Urge BLM to Protect the Thompson Divide! Take Action Today!
BLM has announced their final proposal to cancel 25 undeveloped, improperly-issued leases in the heart of the Thompson Divide. Many of these leases were issued for the absolute minimum of $2/Acre. To make matters worse, the leases were originally issued without adequate environmental review and without notifying local governments or stakeholders in the Thompson Divide area.
The mission of the Thompson Divide Coalition is to secure permanent protection from oil and gas development on Federal lands in the Thompson Divide area including the Thompson Creek and Four Mile Creek watersheds, as well as portions of the Muddy Basin, Coal Basin, and the headwaters of East Divide Creek.
Why We Need to Save the Thompson Divide Area
The Thompson Divide area covers 221,500 acres of Federal land in Pitkin County (88,100 acres), Gunnison County (51,700 acres), Garfield County (43,500 acres), Mesa County (30,500 acres) and Delta County (7,700 acres). In 2003 the Bush Administration issued 81 mineral leases in the Thompson Divide. There are currently 61 active lease holdings in the area covering approximately 105,000 acres. Half of the leases are in roadless areas and do not contain surface stipulations.
Our rural economies in and around the Roaring Fork Valley rely, in part, upon existing uses in the Thompson Divide area. Collectively, hunting, fishing, ranching, and recreation in the Thompson Divide area support nearly 300 jobs and $30 million in annual economic output for our local communities.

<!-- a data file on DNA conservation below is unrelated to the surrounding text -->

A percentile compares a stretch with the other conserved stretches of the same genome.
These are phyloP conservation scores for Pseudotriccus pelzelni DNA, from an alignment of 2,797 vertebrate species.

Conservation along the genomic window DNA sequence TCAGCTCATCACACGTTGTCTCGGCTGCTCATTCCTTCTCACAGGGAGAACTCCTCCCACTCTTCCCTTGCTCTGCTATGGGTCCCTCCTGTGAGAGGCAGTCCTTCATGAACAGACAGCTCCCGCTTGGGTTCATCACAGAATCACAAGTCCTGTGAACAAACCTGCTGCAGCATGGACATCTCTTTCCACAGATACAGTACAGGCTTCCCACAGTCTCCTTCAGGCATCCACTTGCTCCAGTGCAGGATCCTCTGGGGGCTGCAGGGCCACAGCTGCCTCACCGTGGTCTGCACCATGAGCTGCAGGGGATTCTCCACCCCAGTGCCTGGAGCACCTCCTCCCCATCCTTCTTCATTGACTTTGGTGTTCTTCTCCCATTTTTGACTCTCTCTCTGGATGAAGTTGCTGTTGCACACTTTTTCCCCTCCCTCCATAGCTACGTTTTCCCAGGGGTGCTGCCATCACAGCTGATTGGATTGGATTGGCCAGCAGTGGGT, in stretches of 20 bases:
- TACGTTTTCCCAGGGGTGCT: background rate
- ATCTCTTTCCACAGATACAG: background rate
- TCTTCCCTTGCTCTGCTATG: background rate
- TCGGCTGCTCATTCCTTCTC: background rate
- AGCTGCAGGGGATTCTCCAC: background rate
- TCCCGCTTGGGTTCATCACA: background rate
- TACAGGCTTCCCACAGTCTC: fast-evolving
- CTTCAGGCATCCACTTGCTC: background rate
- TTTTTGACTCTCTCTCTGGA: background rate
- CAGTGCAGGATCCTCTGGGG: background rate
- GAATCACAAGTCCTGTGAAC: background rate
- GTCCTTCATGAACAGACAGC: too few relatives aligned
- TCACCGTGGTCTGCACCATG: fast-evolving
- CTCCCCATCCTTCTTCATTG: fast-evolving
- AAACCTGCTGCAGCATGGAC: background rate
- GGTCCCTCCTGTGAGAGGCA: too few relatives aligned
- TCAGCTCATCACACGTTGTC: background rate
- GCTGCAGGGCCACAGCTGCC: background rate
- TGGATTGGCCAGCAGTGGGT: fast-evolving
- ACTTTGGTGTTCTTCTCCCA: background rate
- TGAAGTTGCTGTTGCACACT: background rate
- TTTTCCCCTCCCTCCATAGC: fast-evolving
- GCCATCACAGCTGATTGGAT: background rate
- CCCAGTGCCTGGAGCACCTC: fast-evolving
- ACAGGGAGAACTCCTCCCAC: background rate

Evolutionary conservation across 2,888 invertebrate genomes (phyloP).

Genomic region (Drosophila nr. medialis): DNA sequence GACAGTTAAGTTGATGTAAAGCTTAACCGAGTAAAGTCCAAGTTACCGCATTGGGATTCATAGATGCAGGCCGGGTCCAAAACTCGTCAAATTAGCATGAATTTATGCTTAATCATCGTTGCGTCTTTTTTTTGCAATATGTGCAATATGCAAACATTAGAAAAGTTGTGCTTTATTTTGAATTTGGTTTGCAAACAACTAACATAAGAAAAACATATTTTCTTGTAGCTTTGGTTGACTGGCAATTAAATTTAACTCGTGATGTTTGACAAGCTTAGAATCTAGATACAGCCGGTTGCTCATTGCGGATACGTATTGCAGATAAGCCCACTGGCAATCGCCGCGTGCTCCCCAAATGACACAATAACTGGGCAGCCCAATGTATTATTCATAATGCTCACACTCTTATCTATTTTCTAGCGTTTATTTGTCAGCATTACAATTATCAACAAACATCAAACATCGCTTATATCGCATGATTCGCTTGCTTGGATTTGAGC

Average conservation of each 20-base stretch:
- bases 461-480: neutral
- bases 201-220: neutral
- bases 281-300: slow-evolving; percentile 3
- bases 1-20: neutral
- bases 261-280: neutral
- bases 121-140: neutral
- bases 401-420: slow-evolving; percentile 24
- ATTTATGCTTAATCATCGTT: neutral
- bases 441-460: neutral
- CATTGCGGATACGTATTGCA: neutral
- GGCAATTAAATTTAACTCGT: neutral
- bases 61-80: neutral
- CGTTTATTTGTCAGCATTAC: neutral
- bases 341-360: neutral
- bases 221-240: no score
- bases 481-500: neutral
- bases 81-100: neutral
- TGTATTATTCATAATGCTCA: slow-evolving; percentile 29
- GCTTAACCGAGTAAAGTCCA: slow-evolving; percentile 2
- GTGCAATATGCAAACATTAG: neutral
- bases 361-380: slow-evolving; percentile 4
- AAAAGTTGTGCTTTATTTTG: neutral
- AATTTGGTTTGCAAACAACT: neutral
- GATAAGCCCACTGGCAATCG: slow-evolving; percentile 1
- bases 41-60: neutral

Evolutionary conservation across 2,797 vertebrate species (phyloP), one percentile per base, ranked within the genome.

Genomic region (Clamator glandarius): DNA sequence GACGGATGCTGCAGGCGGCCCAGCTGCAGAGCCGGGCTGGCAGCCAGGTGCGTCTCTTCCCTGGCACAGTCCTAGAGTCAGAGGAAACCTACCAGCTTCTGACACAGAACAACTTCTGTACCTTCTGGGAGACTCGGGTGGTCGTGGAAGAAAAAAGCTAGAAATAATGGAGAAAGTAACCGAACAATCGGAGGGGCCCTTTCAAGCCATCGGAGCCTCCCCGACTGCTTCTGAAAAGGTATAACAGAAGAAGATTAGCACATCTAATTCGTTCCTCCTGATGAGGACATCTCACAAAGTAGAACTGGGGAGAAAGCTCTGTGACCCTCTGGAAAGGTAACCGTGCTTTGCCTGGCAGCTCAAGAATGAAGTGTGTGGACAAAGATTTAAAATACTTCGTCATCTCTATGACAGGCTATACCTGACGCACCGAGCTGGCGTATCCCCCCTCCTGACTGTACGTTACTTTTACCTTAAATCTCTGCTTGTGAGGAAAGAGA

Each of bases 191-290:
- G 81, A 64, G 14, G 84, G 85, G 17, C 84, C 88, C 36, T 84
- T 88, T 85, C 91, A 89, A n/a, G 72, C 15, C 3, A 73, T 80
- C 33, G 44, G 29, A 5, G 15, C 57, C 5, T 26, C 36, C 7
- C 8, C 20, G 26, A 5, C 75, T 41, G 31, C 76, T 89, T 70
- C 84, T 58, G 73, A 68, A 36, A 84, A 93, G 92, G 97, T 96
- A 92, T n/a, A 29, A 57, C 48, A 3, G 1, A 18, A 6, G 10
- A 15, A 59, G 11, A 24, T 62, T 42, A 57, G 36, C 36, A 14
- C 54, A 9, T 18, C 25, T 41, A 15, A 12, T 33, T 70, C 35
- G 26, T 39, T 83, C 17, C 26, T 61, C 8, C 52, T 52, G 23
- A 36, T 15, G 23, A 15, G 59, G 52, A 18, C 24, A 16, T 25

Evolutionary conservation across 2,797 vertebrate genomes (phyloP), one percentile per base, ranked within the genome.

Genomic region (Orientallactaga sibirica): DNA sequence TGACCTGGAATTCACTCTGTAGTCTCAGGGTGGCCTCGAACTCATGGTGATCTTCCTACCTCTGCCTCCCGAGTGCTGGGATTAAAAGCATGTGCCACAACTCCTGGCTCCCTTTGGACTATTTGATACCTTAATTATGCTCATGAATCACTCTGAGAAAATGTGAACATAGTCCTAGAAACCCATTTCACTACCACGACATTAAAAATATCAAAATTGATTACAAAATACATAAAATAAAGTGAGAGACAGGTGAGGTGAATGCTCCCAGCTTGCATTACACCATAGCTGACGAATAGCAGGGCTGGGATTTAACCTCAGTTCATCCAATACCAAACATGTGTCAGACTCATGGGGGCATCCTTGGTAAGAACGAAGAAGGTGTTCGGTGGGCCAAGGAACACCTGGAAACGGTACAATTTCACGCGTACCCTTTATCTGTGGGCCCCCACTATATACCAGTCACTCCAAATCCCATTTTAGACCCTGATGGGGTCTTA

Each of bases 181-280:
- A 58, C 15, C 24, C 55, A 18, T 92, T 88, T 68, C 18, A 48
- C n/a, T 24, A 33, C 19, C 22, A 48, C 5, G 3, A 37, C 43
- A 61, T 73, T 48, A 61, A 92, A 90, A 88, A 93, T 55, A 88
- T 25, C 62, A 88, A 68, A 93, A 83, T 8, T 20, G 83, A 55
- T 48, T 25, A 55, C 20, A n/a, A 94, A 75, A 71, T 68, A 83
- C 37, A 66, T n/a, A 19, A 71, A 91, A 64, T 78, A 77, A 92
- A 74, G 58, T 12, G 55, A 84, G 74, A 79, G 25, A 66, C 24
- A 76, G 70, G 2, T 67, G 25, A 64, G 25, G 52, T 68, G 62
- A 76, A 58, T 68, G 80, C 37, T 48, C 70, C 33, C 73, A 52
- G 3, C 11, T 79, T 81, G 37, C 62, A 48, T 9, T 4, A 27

Recognizing the importance of existing uses in the Thompson Divide area, Senator Michael Bennet has introduced the Thompson Divide Withdrawal and Protection Act in the United States Senate. Bennet’s bill offers a middle-ground solution to the ongoing conversation about the Thompson Divide’s future. If passed, the legislation would withdraw unleased public minerals in the area, and provide an opportunity for existing leases to be retired should they be donated or sold by willing owners.
Existing leases in the Thompson Divide amount to less than 1 percent of active leases on public lands in the entire state of Colorado; meanwhile, 99 percent of the lands in the Thompson Divide area are used for agriculture, sporting and recreation.
Development in the Thompson Divide area is not a “game-changer” for Colorado’s oil and gas industry, but development in the area could seriously impact rich and vibrant rural economies built around existing uses in the Thompson Divide.
Colorado is already doing its part to supply the nation with natural gas. Garfield County, for example, has more than 10,000 active oil and gas wells and produces nearly twice as much natural gas and coal-bed methane as any other county in the state.